Where to watch Muay Thai Fights in Bangkok (2020)
If you are planning to catch some Live Muay Thai action in Bangkok, you’ve come to the right place. In this article, I will share my (up-to-date) recommendations on where to watch Muay Thai fights in Bangkok.
While the tourist-friendly and accessible MBK Mall hosts free Muay Thai events from time to time, it’s only good for casuals who want to get a fast-food sampling of the sport. If you want the real deal, then you have to venture a little. Let’s get right to it.
Updated 24 Sep 2020 – Most stadiums have reopened but to a limited number of audience to maintain safe distancing. Lumpinee stadium remains closed at this time.
Updated 24 July 2020 – After 3 months of suspension due to the COVID-19 (Corona virus) situation, all shows are now resumed but remain closed to the public until further notice. Do check on the country’s updates before planning your trip which I suspect will be a while before international visitors are allowed back in.
Rajadamnern Stadium (Ratchadamnoen Stadium)
One of the sport’s two most important arenas, as well as a historical landmark being the first Muay Thai stadium built in Thailand. The Rajadamnern Stadium is my top recommendation for the spot to catch the best Muay Thai fights in Bangkok.
Not only is it more accessible than the famed Lumpinee stadium, it hosts elite fights on par with the standards at Lumpinee.
There are several big event promoters at Rajadamnern who always put up the best shows. You can be sure to catch many of the best fighters in their promotions. Check the schedule via the Muay Thai 2000 events calendar to see the fight cards for the week ahead.
When the show’s over, or if you are feeling fatigue from watching too many fights, there’s a good selection of street food hawkers outside the stadium. Don’t forget to get a customary shot of yourself in front of the stadium’s fluorescent-lit sign.
When: Rajadamnern shows are held on Sundays, Mondays, Wednesdays and Thursdays typically from 6-630pm onwards and end around 10pm. Drinks and food from outside are not allowed (and they will check at the doors) but an attendant goes around to take orders for drinks and snacks.
How to get there: If you are staying around the traveler enclave of Khao San road, then it’s about 20 minutes to walk here. Otherwise, taking a cab here should take around half an hour or less from the nearest skytrain stations (Phaya Thai, Victory Monument, or Ratchathewi) which will cost 100 baht or under. The nearest MRT station is the newly opened Sam Yot which is about 2km away.
Entry: 2000 baht for ringside seats and 1500 for second class seats (offer a better view since it’s a level higher than the ringside seats). Club class tickets cost 1800 with similar views to second class seats but probably come with some privileges.
Many gyms in Bangkok are affiliated with the stadium so if you are training at any, check with your gym to see if there is any discount for ringside tickets. You can get your tickets from the Rajadamnern official website and you just need to show up with your email confirmation for entry.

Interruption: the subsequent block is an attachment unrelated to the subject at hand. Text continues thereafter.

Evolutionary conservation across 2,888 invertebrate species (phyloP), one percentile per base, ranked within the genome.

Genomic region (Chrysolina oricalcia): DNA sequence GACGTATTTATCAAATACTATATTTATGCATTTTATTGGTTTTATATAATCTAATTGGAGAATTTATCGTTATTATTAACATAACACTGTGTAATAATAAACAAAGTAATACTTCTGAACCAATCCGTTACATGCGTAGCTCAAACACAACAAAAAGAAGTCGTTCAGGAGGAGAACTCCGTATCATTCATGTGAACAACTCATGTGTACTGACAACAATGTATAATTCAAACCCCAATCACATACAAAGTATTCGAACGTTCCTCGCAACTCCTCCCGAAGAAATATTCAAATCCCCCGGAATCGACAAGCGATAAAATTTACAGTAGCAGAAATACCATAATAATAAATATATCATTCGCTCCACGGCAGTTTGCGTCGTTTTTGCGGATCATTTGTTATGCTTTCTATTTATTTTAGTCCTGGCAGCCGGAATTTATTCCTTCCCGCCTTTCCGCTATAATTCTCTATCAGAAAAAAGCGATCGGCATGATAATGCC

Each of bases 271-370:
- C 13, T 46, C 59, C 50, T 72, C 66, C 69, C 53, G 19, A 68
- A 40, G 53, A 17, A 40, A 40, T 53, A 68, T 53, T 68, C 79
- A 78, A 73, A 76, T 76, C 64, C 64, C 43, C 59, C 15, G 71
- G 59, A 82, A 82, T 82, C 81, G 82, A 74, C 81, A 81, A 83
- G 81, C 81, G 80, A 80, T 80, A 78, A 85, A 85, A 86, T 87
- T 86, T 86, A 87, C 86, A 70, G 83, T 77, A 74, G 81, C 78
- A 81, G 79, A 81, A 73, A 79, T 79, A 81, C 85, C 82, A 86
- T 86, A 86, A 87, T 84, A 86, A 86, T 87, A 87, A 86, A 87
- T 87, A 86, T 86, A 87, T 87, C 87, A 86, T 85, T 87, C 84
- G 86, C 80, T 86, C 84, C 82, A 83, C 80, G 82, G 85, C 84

Forget about third class at Rajadamnern as you might get an obstructed view due to the checkerboard ceiling lights. By the way, if you have fought here before, you will get a 2-year pass to the stadium where you can watch fights for free. Not bad at all.
Lumpinee used to be the number one spot for catching the best Muay Thai fights in the whole of Thailand. Strike that. Make that the whole world. Not only was it in a central location near to downtown, it hosted the very top fighters of the sport.
This was a legendary venue where countless stars were made.
A few years back, the powers that be decided to move the stadium to its current location along Ram Inthra road, near to the Don Muang airport. The location was not only far away from downtown, the trip to the stadium never fails to be severely marred by the notorious evening rush hour traffic as the fights begin at 630 in the evenings (weekdays).
Is it still worth going then? That really depends on who’s on the fight card. But for tourists and casual sports fans, Rajadamnern is a far better option, simply due to the accessibility. The sport’s elite athletes still compete here at Lumpinee regularly but if you just want to catch authentic Muay Thai fights in a stadium, then hands down, Rajadamnern for the win.
For those in the know, Lumpinee still hosts many of the best Muay Thai fights/fighters comparable to Rajadamnern. Personally, I feel that it’s worth getting stuck in traffic for an hour to catch the high-profile fights if you are into the sport as I am. You can start early with your journey before the peak hour traffic picks up or simply relish in the Bangkok Jam experience.
When: Lumpinee shows are held on Tuesdays, Fridays and Saturdays. The best shows tend to be during the weekdays but there will be the occasional big names or title fights on Saturdays. You can check the fight cards on Muay Thai 2000 a week ahead of the event. Drinks and food from outside are not allowed but a attendant goes around to take orders for drinks and snacks.